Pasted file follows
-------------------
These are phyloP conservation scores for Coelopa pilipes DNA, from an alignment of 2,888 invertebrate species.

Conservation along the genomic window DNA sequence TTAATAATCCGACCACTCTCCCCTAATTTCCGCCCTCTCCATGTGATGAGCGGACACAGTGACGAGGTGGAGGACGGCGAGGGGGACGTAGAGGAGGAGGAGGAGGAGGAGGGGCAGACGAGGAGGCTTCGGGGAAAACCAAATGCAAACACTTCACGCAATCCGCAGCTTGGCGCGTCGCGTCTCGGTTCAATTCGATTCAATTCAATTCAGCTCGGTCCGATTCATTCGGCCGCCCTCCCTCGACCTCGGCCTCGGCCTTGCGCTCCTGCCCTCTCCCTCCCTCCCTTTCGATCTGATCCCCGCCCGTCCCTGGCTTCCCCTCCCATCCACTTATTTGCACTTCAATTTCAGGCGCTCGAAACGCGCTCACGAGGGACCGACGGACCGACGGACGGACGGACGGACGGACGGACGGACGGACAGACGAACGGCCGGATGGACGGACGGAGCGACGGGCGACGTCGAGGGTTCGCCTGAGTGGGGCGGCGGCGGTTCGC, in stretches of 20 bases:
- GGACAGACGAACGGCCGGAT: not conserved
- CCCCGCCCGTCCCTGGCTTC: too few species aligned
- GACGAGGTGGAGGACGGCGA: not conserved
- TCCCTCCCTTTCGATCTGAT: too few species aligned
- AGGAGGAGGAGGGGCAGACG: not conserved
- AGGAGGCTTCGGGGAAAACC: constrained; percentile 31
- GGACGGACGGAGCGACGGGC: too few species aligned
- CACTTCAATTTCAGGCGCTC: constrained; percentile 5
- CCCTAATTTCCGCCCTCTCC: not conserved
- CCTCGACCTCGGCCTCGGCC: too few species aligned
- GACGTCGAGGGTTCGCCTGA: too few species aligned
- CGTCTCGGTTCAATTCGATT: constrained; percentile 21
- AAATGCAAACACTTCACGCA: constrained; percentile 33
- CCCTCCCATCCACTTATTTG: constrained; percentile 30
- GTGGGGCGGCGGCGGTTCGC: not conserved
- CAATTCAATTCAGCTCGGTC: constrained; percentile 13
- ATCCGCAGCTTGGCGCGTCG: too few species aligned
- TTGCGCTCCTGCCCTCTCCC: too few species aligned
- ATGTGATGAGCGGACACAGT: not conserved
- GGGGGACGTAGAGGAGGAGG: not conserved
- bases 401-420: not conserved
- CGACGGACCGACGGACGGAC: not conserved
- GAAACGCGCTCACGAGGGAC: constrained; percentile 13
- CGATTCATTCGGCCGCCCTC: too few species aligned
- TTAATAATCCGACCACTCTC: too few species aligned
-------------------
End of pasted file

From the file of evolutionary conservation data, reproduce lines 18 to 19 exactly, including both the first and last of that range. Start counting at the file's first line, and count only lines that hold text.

- CAATTCAATTCAGCTCGGTC: constrained; percentile 13
- ATCCGCAGCTTGGCGCGTCG: too few species aligned